sweetened the bid on Thursday from roughly $12 a share. The company
said, based on WorldCom's closing price Sept. 5, the transaction is valued
at about $12.80 a CompuServe share.
The price of the deal is below CompuServe's closing share price Friday of
$13.50, up 62.5 cents, in Nasdaq Stock Market trading. About 20% of
CompuServe shares are publicly traded. Block's shares closed at $40.1875
and AOL's closed at $69.9375.
For its part, WorldCom, which had $5.6 billion in revenue last year, has
emerged as the fourth-largest long-distance competitor, but with some of
the best footholds in local phone service and cyberspace as well. The
company, which has completed almost 50 acquisitions in 12 years, provides
local phone service in 41 cities through its $12.5 billion acquisition last year
of MFS Communications. MFS had just acquired UUnet Technologies
Inc., which has local connections to the Internet in 1,000 locations around
The acquisition of CompuServe's network services unit and AOL's ANS
division helps further WorldCom's strategy of assembling a major
communications network, a plan for which the Jackson, Miss., company set
aside $2.5 billion this year. Its goal: to offer a complete suite of voice and
data services. The move arguably makes WorldCom the largest provider of
Internet services, making it a more formidable competitor to MCI
Communications Corp. and GTE Corp.
For AOL, the CompuServe subscribers bring the Dulles, Va., company a
large step closer toward realizing Chairman Case's dream of controlling a
critical mass of on-line users. For years, Mr. Case has been spending
heavily to acquire subscribers, believing that the best way to make money is
to have an audience big enough to command hefty advertising, marketing
and transaction fees.
The subscriber-acquisition spending, however, has left the service only
flirting with profitability. In its last quarter, AOL posted a loss of $11.8
million, including a one-time charge, on revenue of $475.7 million.
Moreover, the on-line industry is far from a mass medium. Fewer than 20%
of American households are on-line and the industry suffers from rampant
'A Huge Operational Challenge'
In addition, the task of blending the two services is "a huge operational
challenge," said Emily Green, senior analyst at Forrester Research Inc. Still,
she said the shedding of the networking business allows AOL to focus itself
as a media company along the lines of HBO, which creates "content."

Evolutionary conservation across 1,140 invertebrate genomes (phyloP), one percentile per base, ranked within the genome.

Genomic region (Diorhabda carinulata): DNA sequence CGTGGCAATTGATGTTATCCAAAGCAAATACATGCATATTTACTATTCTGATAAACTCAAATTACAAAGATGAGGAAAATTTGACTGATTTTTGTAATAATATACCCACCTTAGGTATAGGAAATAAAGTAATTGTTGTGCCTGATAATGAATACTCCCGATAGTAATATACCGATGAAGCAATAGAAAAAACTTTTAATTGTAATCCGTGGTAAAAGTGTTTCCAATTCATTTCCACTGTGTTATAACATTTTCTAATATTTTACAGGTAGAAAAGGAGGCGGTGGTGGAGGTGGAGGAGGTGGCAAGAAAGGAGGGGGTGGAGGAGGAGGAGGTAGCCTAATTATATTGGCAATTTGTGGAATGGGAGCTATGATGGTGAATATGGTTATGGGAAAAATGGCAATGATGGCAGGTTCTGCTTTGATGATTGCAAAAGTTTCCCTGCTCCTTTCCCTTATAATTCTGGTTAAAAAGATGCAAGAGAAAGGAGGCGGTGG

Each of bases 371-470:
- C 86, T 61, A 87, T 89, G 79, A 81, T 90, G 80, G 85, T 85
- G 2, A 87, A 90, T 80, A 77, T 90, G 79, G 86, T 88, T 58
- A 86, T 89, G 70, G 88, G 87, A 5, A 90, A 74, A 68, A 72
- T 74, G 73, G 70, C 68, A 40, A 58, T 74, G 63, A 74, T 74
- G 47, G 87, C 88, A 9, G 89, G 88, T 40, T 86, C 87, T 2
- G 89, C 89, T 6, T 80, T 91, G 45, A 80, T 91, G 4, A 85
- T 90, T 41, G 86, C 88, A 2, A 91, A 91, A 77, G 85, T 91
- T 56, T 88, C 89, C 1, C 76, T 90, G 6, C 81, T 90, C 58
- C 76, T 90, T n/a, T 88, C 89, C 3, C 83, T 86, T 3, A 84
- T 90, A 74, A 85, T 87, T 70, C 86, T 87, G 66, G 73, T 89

AOL also said the planned long-term strategic relationship with WorldCom
will provide AOL with "significantly expanded network capacity for its
service at favorable prices." The agreement with WorldCom will add as
many as 100,000 modems from WorldCom's UUnet unit in the short-term.
The sale of ANS, which AOL purchased for a paltry $35 million a few
years ago, could also contribute to sharpening AOL's focus on content by
eliminating the need to compete against telecommunications companies in
the access industry.
People familiar with AOL's plan say the company won't dismantle the
CompuServe on-line service and will continue its marketing focus on
The plans follow months of interest by AOL in CompuServe. Last spring,
AOL, Block and CompuServe were nearing a deal whereby AOL would
have acquired the service in a stock swap. But Congress closed a tax
loophole called the Morris Trust that would have allowed the sale to go
through tax-free, scuttling the deal. Moreover, that deal could have diluted
AOL's stock value, said one executive familiar with the discussions. "This
way, AOL has a very good network service agreement with WorldCom.
They have the CompuServe on-line service and they get cash," the
H&R Block said under the terms of the deal, CompuServe shareholders,
including H&R Block, will get a fixed exchange ratio of 0.40625 of a
WorldCom share for each CompuServe share held, subject to adjustment.
If WorldCom stock falls below a certain level, shareholders of
CompuServe will have a "floor" at $12 a share. That means they would
receive more shares of WorldCom stock to compensate for the price
decline, but won't have to give up stock if WorldCom's stock rises.
Upon completion of the transaction, H&R Block will hold about 3% of
WorldCom and said it "will evaluate various alternatives to convert its
holdings into cash in a timely manner."
Due in part to the change in the Morris Trust law, Block will likely pay taxes
on the sale of CompuServe. It is unlikely that Block will hold onto the
WorldCom stock for long. Salomon Brothers and Goldman, Sachs & Co.,
which represented Block and CompuServe, respectively, wouldn't
H&R Block said it expects to move ahead with plans to repurchase up to
15 million of its shares in the open market. But, the company said the
buyback will depend on the price of the stock, availability of excess cash,
the ability to maintain financial flexibility and other investment opportunities.
--Steven Lipin contributed to this article.